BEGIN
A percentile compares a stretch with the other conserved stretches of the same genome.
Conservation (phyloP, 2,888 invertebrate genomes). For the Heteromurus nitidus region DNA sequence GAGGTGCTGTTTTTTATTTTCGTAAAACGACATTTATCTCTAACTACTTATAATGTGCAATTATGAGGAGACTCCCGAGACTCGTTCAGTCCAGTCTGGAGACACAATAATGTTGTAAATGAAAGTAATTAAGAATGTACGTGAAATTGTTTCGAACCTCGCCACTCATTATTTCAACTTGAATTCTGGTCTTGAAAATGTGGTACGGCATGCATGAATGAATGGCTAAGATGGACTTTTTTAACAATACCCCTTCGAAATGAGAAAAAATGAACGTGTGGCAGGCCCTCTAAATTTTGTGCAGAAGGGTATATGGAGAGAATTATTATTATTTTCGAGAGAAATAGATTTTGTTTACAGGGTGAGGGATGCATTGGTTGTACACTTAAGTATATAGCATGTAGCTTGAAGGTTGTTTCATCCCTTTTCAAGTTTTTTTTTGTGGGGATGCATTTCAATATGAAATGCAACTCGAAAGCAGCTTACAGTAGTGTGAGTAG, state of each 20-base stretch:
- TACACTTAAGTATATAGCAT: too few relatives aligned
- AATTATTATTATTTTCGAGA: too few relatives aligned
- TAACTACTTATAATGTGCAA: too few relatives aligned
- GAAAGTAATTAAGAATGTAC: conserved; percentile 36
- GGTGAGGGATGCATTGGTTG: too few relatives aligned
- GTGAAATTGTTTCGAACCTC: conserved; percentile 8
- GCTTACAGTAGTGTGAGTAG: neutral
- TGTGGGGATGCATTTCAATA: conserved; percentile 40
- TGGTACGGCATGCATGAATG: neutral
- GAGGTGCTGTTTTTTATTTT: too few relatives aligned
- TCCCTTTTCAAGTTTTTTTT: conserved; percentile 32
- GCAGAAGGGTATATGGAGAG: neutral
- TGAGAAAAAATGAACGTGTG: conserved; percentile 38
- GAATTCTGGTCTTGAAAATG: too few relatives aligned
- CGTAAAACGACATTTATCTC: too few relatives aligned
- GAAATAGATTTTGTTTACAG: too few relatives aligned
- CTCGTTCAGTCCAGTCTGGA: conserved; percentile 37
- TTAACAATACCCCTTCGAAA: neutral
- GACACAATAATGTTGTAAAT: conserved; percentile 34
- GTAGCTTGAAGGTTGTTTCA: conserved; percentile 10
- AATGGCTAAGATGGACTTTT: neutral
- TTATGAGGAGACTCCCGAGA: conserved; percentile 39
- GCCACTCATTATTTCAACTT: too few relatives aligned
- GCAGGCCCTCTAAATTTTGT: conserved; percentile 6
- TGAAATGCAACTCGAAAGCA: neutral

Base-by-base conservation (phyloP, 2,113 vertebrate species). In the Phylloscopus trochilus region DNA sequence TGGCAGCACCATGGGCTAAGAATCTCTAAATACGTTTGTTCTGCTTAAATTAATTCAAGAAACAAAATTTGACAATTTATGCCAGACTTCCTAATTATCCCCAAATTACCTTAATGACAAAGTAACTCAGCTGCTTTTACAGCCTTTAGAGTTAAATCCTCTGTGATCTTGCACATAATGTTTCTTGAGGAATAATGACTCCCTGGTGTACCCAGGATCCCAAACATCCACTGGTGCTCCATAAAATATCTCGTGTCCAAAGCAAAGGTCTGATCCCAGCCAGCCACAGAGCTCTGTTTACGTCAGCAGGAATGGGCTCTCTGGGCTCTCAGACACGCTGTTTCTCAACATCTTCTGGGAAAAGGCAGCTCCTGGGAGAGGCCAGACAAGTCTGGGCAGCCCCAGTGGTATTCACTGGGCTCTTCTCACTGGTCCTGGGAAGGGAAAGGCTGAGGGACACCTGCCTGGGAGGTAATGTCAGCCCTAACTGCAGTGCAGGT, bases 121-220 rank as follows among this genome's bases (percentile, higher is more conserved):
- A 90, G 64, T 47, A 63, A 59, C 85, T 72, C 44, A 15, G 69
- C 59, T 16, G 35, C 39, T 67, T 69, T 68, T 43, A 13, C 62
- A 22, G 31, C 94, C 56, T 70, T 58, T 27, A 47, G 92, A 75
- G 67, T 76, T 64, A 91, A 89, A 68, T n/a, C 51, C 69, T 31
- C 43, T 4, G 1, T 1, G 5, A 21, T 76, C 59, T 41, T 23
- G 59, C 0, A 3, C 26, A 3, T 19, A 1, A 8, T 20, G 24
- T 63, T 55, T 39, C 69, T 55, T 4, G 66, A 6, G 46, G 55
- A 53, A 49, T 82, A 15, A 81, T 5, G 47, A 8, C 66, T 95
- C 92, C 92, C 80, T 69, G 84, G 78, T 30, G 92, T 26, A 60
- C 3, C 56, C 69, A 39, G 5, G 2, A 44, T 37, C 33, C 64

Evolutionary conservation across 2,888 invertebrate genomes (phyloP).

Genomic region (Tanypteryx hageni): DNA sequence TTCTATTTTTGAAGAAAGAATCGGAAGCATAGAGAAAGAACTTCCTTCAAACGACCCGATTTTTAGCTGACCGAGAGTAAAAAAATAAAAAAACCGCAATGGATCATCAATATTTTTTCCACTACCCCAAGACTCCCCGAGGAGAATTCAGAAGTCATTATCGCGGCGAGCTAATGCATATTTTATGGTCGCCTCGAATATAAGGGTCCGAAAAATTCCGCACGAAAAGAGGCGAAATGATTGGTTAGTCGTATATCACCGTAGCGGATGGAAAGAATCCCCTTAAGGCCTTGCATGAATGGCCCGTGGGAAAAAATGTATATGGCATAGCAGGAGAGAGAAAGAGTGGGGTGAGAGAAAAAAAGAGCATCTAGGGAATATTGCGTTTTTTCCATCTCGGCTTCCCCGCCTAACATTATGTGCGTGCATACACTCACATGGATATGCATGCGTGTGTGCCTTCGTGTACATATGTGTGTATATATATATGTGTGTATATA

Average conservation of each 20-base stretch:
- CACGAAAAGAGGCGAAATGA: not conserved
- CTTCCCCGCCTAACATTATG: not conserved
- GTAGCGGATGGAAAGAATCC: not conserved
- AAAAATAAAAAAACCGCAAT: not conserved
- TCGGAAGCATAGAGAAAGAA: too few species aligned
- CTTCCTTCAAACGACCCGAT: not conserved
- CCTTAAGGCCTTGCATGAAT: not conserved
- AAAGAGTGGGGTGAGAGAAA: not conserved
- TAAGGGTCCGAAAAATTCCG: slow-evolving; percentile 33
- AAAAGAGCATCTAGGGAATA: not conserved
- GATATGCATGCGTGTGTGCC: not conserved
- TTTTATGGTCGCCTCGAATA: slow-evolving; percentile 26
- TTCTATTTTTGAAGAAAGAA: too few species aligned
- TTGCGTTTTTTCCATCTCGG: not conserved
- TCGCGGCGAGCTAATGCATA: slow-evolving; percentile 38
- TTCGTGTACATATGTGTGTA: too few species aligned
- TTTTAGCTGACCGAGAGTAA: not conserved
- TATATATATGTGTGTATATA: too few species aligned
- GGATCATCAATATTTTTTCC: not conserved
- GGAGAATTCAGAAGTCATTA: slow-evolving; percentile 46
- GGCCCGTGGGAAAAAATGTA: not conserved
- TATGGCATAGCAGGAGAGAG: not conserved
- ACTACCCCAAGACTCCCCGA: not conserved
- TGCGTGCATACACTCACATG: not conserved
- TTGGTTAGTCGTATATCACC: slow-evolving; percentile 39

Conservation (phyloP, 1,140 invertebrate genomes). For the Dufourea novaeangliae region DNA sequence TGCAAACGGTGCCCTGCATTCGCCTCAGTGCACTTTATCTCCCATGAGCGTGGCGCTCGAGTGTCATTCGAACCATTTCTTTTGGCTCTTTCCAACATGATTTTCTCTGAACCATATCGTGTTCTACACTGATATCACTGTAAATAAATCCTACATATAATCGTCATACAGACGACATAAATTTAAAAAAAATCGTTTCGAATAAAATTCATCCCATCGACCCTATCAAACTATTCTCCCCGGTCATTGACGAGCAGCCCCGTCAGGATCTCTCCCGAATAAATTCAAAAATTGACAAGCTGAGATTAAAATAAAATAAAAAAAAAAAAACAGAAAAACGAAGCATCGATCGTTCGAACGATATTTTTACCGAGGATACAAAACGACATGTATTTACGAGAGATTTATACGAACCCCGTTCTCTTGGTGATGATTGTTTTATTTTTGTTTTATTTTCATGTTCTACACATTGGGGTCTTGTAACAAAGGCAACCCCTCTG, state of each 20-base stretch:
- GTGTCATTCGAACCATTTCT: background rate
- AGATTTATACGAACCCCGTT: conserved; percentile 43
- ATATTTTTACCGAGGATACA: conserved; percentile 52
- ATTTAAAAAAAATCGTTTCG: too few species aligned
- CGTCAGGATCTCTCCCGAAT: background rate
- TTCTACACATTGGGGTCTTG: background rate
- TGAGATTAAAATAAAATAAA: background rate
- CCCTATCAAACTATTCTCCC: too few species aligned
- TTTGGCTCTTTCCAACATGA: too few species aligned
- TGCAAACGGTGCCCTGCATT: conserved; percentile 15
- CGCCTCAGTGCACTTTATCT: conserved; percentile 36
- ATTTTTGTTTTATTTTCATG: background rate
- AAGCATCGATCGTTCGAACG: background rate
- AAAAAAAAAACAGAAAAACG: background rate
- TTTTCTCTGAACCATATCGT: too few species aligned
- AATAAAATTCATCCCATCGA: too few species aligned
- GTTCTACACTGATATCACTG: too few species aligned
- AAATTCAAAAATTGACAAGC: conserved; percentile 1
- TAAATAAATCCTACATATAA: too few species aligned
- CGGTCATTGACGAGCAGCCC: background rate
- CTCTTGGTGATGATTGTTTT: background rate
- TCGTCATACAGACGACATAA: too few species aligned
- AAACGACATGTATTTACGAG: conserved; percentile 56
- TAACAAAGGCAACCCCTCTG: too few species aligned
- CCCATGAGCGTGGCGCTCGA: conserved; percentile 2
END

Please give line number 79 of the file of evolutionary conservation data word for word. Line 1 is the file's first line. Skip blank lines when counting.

- ATTTTTGTTTTATTTTCATG: background rate